The greatest number of people studying history in Britain are aged between five and 14. If research historians and policymakers wish to be more "directly useful", they might consider giving more than the occasional passing nod to the values, skills and concepts that can be developed in the school classroom.
From my long list of suggestions for ways forward, here's just one: they could more often work with history teacher-educators with a view to ensuring that cutting-edge research finds its way into schools. They might then also find that raising interest in history at GCSE and A level could directly benefit them by increasing the quality, quantity and social mix of the pool applying to study and utilise the subject at degree level and beyond.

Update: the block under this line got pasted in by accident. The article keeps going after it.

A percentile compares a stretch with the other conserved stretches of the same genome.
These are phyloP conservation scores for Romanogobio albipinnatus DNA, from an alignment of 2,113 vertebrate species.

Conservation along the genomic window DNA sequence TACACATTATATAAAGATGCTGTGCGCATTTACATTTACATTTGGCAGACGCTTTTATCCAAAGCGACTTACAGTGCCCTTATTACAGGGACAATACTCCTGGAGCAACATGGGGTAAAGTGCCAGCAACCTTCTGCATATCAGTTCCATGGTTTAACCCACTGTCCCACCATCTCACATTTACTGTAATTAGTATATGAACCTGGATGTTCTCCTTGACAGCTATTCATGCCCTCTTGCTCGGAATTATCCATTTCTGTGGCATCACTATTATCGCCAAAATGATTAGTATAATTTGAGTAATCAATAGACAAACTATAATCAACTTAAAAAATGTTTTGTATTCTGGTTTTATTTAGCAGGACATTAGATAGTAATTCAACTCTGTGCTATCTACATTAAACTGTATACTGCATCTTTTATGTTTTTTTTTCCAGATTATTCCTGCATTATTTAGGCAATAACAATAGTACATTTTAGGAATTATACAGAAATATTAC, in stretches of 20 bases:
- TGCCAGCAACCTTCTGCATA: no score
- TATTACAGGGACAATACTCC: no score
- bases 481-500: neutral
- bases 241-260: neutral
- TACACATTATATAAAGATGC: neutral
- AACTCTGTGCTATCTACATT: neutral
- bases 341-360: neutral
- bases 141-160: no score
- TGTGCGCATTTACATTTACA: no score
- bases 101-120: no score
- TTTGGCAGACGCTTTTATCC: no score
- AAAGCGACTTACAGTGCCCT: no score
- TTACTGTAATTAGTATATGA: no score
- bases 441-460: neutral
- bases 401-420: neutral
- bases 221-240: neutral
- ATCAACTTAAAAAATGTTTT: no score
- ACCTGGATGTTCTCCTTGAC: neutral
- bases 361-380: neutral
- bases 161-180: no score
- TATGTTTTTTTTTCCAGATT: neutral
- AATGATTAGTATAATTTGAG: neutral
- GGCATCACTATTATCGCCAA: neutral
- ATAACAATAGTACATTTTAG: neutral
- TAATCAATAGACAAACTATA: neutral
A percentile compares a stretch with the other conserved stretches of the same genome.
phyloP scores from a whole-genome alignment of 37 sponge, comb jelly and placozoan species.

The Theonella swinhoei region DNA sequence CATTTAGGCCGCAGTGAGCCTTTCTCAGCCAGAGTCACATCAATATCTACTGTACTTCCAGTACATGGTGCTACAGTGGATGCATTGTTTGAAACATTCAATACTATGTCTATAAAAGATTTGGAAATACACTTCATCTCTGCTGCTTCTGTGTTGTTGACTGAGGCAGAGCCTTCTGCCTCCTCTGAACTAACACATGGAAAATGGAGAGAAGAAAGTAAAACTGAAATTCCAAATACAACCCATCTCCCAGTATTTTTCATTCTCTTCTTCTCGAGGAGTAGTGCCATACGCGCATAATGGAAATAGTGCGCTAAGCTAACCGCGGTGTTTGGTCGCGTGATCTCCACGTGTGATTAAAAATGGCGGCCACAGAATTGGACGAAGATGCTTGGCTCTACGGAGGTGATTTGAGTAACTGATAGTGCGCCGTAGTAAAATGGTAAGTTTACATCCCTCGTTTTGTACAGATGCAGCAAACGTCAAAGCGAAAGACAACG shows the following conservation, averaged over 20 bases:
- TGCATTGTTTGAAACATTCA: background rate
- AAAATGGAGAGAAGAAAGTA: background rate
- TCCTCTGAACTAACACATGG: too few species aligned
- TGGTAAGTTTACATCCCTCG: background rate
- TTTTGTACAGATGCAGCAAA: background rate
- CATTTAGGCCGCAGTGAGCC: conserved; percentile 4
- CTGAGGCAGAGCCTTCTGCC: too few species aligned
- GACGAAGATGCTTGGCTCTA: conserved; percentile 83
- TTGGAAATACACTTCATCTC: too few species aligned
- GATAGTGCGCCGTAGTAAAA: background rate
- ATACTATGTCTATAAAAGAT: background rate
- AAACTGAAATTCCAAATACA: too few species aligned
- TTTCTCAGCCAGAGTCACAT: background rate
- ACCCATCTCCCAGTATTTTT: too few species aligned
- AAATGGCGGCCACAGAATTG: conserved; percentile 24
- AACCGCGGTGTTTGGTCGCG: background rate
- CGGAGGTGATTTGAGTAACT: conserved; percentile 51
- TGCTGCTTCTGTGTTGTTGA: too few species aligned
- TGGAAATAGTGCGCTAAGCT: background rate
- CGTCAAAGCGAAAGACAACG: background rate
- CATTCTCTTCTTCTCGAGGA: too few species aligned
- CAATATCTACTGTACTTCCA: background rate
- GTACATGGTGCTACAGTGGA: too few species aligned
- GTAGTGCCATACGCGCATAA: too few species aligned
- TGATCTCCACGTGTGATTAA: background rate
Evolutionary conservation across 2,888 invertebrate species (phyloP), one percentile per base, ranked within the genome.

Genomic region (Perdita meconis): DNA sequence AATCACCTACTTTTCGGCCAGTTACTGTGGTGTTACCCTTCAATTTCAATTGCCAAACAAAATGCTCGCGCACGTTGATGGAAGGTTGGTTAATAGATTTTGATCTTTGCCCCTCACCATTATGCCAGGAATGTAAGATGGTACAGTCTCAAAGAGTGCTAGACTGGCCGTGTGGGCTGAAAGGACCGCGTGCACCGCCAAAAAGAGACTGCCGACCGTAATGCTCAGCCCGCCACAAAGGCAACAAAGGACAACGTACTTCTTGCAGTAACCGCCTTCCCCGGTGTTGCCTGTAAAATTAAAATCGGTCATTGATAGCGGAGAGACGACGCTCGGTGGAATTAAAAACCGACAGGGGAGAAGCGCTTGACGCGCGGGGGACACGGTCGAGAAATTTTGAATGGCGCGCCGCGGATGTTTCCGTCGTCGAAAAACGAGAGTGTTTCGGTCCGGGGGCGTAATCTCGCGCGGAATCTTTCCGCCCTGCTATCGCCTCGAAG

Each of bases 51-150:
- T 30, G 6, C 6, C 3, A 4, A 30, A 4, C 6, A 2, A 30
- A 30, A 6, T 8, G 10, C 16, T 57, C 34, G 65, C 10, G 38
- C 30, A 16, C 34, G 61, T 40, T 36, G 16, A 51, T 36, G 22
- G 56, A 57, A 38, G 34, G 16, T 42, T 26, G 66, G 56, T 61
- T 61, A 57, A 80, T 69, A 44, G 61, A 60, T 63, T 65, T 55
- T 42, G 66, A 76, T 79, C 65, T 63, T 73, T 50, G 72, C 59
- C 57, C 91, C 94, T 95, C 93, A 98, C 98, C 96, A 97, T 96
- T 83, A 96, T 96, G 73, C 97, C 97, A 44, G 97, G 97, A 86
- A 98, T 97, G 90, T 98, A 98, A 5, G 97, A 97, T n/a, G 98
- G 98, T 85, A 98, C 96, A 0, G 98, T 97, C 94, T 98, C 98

Peter D'Sena, Head of the education department, London South Bank University.